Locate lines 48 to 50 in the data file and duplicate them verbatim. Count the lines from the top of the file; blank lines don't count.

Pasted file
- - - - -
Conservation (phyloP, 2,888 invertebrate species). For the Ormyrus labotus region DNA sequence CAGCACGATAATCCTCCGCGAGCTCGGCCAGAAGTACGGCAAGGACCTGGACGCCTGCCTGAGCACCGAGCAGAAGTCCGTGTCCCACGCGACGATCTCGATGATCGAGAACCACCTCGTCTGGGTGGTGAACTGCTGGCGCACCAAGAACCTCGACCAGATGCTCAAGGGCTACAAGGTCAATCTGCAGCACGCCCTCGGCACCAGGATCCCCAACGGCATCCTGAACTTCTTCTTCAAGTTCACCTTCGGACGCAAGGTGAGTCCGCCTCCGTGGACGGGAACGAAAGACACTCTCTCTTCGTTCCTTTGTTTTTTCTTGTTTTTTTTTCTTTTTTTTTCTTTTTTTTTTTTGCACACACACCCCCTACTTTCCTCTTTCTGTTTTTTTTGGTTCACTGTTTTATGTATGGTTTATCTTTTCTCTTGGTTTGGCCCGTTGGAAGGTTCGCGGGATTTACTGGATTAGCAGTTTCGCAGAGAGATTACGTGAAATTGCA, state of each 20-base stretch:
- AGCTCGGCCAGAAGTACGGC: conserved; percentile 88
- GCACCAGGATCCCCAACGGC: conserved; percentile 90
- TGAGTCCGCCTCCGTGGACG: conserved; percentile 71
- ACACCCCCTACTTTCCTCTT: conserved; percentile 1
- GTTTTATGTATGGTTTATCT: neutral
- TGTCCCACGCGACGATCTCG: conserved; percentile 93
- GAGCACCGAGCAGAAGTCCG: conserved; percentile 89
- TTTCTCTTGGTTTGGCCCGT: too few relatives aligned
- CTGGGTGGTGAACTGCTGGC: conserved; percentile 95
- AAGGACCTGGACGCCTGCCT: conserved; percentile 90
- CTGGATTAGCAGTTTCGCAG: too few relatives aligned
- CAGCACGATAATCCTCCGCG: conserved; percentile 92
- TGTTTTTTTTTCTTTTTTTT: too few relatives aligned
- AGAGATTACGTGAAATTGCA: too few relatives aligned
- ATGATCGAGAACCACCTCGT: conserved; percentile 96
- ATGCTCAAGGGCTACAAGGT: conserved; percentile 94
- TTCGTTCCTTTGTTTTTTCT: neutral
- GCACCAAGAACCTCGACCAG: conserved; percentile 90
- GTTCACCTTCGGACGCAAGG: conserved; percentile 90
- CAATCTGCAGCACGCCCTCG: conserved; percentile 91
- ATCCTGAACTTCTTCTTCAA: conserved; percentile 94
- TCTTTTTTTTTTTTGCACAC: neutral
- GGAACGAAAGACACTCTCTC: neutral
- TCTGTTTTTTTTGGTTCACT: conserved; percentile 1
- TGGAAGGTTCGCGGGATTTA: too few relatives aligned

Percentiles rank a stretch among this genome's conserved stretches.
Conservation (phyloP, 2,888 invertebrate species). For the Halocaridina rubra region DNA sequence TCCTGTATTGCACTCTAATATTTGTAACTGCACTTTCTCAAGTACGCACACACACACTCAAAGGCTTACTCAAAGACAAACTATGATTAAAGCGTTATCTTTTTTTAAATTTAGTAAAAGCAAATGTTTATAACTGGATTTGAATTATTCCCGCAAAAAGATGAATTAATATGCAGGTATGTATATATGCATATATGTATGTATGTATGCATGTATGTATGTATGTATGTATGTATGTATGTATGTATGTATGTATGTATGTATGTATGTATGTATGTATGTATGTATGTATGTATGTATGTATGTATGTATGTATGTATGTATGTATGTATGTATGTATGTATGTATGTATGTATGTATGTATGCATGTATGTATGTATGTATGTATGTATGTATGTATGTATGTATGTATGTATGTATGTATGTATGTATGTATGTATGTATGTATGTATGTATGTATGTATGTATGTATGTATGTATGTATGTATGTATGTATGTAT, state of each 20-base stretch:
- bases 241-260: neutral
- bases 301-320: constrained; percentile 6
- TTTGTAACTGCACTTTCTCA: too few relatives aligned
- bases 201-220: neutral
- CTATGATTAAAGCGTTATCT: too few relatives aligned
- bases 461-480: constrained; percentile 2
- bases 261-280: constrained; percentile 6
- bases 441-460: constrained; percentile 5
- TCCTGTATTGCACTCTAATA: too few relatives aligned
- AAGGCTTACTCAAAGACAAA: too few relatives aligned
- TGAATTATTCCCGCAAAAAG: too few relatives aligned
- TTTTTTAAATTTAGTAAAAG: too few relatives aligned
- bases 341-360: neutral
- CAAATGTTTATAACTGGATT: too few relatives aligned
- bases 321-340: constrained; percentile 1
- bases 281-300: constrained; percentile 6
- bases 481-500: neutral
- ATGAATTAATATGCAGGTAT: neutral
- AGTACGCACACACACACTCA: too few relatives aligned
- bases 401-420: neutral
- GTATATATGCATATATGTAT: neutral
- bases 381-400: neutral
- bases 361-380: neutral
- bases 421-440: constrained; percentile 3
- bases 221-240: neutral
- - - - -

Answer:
- bases 401-420: neutral
- GTATATATGCATATATGTAT: neutral
- bases 381-400: neutral